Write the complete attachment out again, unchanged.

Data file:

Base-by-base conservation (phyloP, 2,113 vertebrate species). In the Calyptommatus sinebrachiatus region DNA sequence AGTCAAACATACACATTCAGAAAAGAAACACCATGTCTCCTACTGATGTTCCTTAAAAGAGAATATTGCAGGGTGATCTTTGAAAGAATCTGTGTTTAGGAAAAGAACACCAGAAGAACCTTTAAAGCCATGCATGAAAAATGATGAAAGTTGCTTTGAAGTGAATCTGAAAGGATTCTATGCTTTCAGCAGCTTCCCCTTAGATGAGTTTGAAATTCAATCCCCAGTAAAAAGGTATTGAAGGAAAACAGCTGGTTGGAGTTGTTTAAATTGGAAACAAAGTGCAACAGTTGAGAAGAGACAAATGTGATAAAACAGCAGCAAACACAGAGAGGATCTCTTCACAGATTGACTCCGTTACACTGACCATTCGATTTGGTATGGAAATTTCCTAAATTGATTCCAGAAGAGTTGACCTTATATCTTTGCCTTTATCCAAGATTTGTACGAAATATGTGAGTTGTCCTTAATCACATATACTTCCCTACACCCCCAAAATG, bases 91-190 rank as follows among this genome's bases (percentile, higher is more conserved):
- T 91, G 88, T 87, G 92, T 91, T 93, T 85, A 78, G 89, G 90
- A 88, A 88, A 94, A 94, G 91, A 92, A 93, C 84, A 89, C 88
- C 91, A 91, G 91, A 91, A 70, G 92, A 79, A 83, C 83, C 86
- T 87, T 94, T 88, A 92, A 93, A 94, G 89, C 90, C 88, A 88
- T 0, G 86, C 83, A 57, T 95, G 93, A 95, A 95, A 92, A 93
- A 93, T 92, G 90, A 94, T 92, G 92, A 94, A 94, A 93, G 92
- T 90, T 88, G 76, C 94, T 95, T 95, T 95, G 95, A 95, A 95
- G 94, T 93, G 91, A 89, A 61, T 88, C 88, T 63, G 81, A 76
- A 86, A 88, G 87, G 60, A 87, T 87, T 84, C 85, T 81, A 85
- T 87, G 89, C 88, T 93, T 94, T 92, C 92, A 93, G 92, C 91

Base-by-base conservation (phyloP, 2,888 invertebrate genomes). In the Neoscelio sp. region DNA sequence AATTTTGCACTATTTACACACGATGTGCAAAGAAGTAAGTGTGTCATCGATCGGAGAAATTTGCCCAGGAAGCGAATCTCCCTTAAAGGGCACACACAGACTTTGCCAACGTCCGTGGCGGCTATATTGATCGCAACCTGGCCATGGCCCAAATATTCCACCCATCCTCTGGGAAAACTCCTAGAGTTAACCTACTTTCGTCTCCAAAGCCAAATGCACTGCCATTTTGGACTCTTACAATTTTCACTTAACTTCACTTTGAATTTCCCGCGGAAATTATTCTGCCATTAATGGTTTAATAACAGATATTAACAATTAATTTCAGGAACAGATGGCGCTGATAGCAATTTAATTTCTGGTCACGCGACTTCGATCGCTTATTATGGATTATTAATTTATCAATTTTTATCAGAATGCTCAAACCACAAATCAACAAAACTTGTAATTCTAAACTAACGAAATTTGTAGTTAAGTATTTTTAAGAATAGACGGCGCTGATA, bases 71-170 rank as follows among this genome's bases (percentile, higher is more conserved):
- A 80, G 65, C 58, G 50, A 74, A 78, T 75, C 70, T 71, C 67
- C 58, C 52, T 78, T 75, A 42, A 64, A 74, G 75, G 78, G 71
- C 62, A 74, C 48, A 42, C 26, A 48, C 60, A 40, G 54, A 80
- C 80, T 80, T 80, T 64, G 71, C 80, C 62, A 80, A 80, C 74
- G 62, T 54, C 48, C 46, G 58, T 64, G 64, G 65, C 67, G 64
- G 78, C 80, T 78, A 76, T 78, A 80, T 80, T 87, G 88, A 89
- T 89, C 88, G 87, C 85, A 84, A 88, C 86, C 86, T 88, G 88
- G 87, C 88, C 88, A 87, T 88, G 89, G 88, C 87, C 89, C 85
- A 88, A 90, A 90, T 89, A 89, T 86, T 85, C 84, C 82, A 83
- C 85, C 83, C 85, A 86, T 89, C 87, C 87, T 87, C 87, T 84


Base-by-base conservation (phyloP, 2,113 vertebrate species). In the Calyptommatus sinebrachiatus region DNA sequence AGTCAAACATACACATTCAGAAAAGAAACACCATGTCTCCTACTGATGTTCCTTAAAAGAGAATATTGCAGGGTGATCTTTGAAAGAATCTGTGTTTAGGAAAAGAACACCAGAAGAACCTTTAAAGCCATGCATGAAAAATGATGAAAGTTGCTTTGAAGTGAATCTGAAAGGATTCTATGCTTTCAGCAGCTTCCCCTTAGATGAGTTTGAAATTCAATCCCCAGTAAAAAGGTATTGAAGGAAAACAGCTGGTTGGAGTTGTTTAAATTGGAAACAAAGTGCAACAGTTGAGAAGAGACAAATGTGATAAAACAGCAGCAAACACAGAGAGGATCTCTTCACAGATTGACTCCGTTACACTGACCATTCGATTTGGTATGGAAATTTCCTAAATTGATTCCAGAAGAGTTGACCTTATATCTTTGCCTTTATCCAAGATTTGTACGAAATATGTGAGTTGTCCTTAATCACATATACTTCCCTACACCCCCAAAATG, bases 91-190 rank as follows among this genome's bases (percentile, higher is more conserved):
- T 91, G 88, T 87, G 92, T 91, T 93, T 85, A 78, G 89, G 90
- A 88, A 88, A 94, A 94, G 91, A 92, A 93, C 84, A 89, C 88
- C 91, A 91, G 91, A 91, A 70, G 92, A 79, A 83, C 83, C 86
- T 87, T 94, T 88, A 92, A 93, A 94, G 89, C 90, C 88, A 88
- T 0, G 86, C 83, A 57, T 95, G 93, A 95, A 95, A 92, A 93
- A 93, T 92, G 90, A 94, T 92, G 92, A 94, A 94, A 93, G 92
- T 90, T 88, G 76, C 94, T 95, T 95, T 95, G 95, A 95, A 95
- G 94, T 93, G 91, A 89, A 61, T 88, C 88, T 63, G 81, A 76
- A 86, A 88, G 87, G 60, A 87, T 87, T 84, C 85, T 81, A 85
- T 87, G 89, C 88, T 93, T 94, T 92, C 92, A 93, G 92, C 91

Base-by-base conservation (phyloP, 2,888 invertebrate genomes). In the Neoscelio sp. region DNA sequence AATTTTGCACTATTTACACACGATGTGCAAAGAAGTAAGTGTGTCATCGATCGGAGAAATTTGCCCAGGAAGCGAATCTCCCTTAAAGGGCACACACAGACTTTGCCAACGTCCGTGGCGGCTATATTGATCGCAACCTGGCCATGGCCCAAATATTCCACCCATCCTCTGGGAAAACTCCTAGAGTTAACCTACTTTCGTCTCCAAAGCCAAATGCACTGCCATTTTGGACTCTTACAATTTTCACTTAACTTCACTTTGAATTTCCCGCGGAAATTATTCTGCCATTAATGGTTTAATAACAGATATTAACAATTAATTTCAGGAACAGATGGCGCTGATAGCAATTTAATTTCTGGTCACGCGACTTCGATCGCTTATTATGGATTATTAATTTATCAATTTTTATCAGAATGCTCAAACCACAAATCAACAAAACTTGTAATTCTAAACTAACGAAATTTGTAGTTAAGTATTTTTAAGAATAGACGGCGCTGATA, bases 71-170 rank as follows among this genome's bases (percentile, higher is more conserved):
- A 80, G 65, C 58, G 50, A 74, A 78, T 75, C 70, T 71, C 67
- C 58, C 52, T 78, T 75, A 42, A 64, A 74, G 75, G 78, G 71
- C 62, A 74, C 48, A 42, C 26, A 48, C 60, A 40, G 54, A 80
- C 80, T 80, T 80, T 64, G 71, C 80, C 62, A 80, A 80, C 74
- G 62, T 54, C 48, C 46, G 58, T 64, G 64, G 65, C 67, G 64
- G 78, C 80, T 78, A 76, T 78, A 80, T 80, T 87, G 88, A 89
- T 89, C 88, G 87, C 85, A 84, A 88, C 86, C 86, T 88, G 88
- G 87, C 88, C 88, A 87, T 88, G 89, G 88, C 87, C 89, C 85
- A 88, A 90, A 90, T 89, A 89, T 86, T 85, C 84, C 82, A 83
- C 85, C 83, C 85, A 86, T 89, C 87, C 87, T 87, C 87, T 84